" Creating a space where you can store your working tools, some of this stuff will live in the room where you work but to avoid loosing or tossing out the wrong thing it is important to have a safe, dry storage area, especially once you start painting.
Your work kit will need to consist of a couple of stepladders, and a solid plank to span between the two ladders. If your removing paint from either the ceilings or walls then a couple of litre size gas bottles with attached burners is the most efficient and cost effective method. You fill these at the local servo so to save time I always use two.
You will need a large flat bladed paint scrapper and one smaller for the fiddly stuff. You will want protective eyewear and paper facemasks, buy a box. You should also have a good quality hammer, Stanley knife and even though it will cost you, a quality battery drill is invaluable and will save time and money.
Next month we shall address the individual renovation issues.
Good building and design!
Note: The views expressed in this article are of a broadly based nature and are in no way to be taken as the basis of an individual design. Should a reader wish to pursue the ideas expressed then at all times we recommend they consult with the appropriate professionals.
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Attics as Habitable Areas 3

Posted by Administrator on June 26, 2018
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Attics as Habitable Areas 2

Posted by Administrator on June 26, 2018
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Residential Design Series The council Process

Posted by Administrator on June 26, 2018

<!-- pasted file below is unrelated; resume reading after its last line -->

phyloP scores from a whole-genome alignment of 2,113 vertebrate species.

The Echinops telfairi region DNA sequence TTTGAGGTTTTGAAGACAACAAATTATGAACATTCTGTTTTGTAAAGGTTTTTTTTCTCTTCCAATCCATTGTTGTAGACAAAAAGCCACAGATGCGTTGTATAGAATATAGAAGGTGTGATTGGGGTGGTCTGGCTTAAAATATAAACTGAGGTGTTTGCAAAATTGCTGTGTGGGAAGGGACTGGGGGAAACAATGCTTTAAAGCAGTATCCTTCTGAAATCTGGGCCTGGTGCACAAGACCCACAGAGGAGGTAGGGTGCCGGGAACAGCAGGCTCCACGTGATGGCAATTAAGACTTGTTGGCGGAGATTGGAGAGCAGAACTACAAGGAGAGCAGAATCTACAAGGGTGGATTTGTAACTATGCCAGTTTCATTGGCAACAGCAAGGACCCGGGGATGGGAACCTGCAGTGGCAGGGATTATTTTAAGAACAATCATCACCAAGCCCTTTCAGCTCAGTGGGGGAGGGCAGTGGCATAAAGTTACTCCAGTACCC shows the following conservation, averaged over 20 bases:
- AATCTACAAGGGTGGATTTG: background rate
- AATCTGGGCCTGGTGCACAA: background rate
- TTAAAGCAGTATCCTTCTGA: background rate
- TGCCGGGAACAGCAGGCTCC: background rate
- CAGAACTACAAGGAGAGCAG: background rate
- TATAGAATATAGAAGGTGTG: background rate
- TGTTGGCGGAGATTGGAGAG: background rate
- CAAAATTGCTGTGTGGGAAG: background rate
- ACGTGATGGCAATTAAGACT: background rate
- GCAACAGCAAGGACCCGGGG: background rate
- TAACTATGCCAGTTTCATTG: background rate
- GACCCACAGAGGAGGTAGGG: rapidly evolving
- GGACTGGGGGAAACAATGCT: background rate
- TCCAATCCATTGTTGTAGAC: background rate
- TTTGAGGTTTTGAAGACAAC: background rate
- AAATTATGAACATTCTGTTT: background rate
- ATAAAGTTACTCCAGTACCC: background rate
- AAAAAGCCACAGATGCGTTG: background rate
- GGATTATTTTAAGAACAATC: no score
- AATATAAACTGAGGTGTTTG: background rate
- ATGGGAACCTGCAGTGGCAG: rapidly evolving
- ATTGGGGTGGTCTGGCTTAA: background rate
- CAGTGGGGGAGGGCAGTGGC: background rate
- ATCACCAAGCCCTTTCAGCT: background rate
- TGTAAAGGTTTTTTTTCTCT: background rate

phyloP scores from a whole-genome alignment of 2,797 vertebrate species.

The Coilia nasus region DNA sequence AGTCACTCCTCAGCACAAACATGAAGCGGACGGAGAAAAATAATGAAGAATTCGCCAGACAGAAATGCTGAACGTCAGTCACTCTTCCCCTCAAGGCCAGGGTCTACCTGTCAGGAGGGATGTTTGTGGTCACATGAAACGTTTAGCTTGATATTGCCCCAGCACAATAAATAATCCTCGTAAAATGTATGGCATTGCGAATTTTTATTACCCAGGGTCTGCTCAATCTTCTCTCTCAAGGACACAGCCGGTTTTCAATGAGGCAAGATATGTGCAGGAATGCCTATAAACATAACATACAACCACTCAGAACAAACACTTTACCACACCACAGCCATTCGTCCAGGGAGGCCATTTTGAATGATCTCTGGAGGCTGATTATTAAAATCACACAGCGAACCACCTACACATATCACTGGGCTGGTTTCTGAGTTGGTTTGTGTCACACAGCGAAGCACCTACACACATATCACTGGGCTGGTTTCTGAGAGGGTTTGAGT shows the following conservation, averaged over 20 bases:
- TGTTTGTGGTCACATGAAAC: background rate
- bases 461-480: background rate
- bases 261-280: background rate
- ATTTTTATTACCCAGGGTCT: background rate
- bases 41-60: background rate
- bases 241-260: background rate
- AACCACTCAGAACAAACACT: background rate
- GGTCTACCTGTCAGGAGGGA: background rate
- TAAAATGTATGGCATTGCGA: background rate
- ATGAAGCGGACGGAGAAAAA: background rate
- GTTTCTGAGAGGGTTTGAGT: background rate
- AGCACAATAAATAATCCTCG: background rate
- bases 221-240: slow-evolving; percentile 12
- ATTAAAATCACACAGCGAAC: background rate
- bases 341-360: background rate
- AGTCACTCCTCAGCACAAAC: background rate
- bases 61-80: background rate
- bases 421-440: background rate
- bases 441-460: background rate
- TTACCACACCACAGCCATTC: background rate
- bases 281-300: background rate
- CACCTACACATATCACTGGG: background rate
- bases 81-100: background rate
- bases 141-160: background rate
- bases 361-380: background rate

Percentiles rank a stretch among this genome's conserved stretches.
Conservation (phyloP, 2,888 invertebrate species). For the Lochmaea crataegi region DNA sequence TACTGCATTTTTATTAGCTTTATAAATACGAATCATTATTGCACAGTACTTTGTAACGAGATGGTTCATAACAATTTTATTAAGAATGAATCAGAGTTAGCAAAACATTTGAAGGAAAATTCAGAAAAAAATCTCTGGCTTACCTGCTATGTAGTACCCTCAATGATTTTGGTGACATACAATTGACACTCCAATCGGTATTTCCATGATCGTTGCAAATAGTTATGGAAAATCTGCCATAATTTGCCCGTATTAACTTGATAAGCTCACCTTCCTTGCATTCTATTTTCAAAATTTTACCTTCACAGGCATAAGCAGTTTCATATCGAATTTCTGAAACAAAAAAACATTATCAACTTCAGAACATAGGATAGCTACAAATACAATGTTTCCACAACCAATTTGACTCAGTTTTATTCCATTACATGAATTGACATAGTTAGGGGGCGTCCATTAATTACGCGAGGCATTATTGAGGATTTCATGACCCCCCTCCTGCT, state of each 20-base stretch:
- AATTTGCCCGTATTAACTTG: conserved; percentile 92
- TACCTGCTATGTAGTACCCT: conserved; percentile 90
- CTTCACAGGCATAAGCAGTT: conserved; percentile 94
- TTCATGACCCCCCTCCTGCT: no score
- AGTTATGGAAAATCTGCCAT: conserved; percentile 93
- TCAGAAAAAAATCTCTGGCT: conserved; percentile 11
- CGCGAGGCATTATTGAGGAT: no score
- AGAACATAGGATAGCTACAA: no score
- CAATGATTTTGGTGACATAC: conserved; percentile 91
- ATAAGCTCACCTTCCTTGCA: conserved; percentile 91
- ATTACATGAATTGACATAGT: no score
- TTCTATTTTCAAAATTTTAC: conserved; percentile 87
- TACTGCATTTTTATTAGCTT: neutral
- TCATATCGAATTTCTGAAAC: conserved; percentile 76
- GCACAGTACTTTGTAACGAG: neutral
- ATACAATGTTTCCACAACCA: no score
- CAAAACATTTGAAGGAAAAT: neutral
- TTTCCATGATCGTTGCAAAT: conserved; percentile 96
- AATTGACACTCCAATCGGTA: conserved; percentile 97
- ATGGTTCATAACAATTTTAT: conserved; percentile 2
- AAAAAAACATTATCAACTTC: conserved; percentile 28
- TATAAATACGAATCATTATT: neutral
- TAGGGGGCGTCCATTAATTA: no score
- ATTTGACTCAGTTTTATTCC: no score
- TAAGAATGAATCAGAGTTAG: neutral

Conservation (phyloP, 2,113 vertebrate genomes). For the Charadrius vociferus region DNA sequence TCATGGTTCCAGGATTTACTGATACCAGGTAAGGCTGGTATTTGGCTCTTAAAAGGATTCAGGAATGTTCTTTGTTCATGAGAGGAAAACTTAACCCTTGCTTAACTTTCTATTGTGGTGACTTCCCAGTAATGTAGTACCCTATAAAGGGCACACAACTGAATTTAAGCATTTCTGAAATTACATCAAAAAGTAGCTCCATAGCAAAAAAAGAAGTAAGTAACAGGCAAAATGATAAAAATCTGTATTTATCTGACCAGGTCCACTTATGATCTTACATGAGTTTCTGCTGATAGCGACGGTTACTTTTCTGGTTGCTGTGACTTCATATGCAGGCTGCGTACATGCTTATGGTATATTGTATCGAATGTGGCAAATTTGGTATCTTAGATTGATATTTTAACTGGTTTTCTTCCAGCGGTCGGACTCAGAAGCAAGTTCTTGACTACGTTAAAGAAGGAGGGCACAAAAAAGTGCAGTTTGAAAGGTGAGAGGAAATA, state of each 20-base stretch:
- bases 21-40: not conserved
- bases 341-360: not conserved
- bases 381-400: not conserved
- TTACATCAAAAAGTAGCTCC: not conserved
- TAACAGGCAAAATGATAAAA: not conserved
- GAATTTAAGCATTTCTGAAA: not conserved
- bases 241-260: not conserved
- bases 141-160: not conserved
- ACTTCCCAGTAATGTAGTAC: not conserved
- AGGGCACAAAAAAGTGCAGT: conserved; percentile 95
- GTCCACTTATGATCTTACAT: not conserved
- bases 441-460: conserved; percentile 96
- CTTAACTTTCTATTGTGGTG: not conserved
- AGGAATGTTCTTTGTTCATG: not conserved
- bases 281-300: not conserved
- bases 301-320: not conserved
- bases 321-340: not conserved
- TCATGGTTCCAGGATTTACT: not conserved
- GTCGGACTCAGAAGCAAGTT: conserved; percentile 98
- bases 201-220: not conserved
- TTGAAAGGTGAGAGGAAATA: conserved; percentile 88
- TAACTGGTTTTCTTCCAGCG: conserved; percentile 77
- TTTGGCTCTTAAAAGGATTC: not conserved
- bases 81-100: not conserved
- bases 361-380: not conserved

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Residential Design series Ground works

Posted by Administrator on June 26, 2018
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Residential Design Series Open Plan Living

Posted by Administrator on June 26, 2018
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Cracking in Lime Rendered Walls Rendering Part 1

Posted by Administrator on June 26, 2018
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Residential Design series Cement Rendering part 2

Posted by Administrator on June 26, 2018
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Residential Design series Stripping and Painting

Posted by Administrator on June 26, 2018
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Residential Design series Responsible Painting

Posted by Administrator on June 26, 2018
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Residential Design series Stairs and ensuites 1

Posted by Administrator on June 26, 2018
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Residential Design series F is for Flooring

Posted by Administrator on June 26, 2018
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Controlling Building Costs

Posted by Administrator on March 6, 2018
How do you control and minimise the costs of your proposed Extension?
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Insulation 2002

Posted by Administrator on August 27, 2017
New Metro Times 2 Insulation..doc
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Attics as Habitable Areas 1

Posted by Administrator on July 7, 2017
Attics spaces are the most cost effective renovation if you have the correct space. If you don’t have the height and you have to consider structural change to make it work then the cost will increase substantially.